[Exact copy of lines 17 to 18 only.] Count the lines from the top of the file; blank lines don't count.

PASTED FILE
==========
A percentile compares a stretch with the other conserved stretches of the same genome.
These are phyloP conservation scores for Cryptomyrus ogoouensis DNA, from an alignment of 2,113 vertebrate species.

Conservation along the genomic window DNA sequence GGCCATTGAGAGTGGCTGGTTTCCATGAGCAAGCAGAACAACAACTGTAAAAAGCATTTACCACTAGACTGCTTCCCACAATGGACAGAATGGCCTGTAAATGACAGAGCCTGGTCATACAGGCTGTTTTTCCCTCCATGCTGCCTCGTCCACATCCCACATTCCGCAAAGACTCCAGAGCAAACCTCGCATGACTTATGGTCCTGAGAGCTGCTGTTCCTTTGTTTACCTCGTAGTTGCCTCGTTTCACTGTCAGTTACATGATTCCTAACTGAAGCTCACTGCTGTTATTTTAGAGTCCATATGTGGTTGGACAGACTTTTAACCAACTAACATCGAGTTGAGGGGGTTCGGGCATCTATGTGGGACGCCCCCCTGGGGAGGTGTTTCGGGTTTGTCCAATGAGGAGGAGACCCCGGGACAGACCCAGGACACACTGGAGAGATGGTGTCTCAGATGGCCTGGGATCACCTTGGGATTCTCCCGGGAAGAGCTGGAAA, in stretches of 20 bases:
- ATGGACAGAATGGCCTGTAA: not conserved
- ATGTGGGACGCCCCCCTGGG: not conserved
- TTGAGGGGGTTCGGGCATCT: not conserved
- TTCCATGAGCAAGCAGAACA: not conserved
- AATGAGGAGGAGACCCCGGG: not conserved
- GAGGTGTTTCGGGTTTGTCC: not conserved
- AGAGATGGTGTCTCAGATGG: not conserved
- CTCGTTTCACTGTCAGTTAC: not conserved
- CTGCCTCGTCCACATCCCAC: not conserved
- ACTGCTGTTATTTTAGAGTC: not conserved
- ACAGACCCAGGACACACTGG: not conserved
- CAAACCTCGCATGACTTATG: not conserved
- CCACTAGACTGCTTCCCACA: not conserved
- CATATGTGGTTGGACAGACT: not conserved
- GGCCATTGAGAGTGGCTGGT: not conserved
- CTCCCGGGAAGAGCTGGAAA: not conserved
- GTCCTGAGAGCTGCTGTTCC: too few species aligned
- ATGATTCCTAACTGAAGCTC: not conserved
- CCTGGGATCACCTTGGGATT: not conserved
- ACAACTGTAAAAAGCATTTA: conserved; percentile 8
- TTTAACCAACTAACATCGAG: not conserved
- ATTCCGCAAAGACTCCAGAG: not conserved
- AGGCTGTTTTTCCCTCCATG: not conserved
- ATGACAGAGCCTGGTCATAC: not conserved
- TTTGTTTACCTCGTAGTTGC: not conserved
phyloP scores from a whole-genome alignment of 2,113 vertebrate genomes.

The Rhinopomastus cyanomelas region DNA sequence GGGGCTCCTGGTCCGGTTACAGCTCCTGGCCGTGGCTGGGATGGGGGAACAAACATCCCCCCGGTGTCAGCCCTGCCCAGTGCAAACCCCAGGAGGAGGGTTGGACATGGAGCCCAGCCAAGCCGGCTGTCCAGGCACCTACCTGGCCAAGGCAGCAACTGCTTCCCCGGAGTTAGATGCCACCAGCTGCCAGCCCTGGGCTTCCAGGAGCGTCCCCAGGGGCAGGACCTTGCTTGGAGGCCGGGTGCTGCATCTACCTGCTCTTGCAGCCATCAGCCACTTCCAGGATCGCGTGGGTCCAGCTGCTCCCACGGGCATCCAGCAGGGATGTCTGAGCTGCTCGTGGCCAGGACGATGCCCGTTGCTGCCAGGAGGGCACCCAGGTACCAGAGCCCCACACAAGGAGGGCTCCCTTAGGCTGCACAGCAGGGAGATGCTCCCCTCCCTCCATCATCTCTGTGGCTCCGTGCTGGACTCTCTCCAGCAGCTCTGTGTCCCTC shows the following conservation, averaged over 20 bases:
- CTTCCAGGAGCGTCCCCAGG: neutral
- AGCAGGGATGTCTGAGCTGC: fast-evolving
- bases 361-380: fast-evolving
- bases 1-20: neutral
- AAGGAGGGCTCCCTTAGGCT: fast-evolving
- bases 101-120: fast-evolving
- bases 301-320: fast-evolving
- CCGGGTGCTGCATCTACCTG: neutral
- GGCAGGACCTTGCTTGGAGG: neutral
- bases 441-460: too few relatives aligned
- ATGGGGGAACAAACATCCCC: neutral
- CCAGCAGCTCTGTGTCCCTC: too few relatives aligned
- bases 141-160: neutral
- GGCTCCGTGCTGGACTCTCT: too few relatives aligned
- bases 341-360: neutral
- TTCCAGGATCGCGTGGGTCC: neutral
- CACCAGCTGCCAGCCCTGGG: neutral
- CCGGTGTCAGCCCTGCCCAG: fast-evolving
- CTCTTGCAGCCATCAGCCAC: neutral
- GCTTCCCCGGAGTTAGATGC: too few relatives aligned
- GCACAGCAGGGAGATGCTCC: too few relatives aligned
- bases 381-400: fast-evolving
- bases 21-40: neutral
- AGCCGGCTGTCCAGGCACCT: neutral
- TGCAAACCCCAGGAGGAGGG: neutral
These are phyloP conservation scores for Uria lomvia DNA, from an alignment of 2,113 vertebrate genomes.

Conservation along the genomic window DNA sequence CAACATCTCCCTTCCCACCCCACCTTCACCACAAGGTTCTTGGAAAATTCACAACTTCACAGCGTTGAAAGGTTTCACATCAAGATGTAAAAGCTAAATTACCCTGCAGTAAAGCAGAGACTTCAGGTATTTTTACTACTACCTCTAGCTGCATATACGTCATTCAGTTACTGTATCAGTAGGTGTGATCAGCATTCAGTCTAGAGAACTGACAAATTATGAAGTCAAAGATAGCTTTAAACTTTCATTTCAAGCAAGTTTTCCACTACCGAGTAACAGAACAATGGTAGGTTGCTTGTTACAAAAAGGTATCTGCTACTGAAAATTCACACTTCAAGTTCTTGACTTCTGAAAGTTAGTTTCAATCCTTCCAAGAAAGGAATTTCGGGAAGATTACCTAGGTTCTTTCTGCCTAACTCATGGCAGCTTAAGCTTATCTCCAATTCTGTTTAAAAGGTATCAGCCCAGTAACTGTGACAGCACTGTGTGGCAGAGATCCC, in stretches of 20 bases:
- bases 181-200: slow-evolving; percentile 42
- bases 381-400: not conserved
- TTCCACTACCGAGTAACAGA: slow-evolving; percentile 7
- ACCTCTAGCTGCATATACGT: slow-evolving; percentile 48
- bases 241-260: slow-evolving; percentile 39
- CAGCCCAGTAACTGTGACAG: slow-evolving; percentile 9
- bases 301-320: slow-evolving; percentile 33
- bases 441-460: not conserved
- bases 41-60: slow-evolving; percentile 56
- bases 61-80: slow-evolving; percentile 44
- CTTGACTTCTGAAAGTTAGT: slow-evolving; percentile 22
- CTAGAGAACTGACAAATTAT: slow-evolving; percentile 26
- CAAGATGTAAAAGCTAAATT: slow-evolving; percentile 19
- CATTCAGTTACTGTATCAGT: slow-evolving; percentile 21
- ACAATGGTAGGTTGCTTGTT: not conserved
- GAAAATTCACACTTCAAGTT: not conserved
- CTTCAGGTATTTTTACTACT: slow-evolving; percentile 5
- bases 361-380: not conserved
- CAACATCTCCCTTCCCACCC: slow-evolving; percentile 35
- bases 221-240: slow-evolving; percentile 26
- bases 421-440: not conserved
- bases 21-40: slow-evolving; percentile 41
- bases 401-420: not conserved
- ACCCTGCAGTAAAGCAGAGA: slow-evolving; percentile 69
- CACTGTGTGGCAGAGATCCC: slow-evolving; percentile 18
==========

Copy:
- CATATGTGGTTGGACAGACT: not conserved
- GGCCATTGAGAGTGGCTGGT: not conserved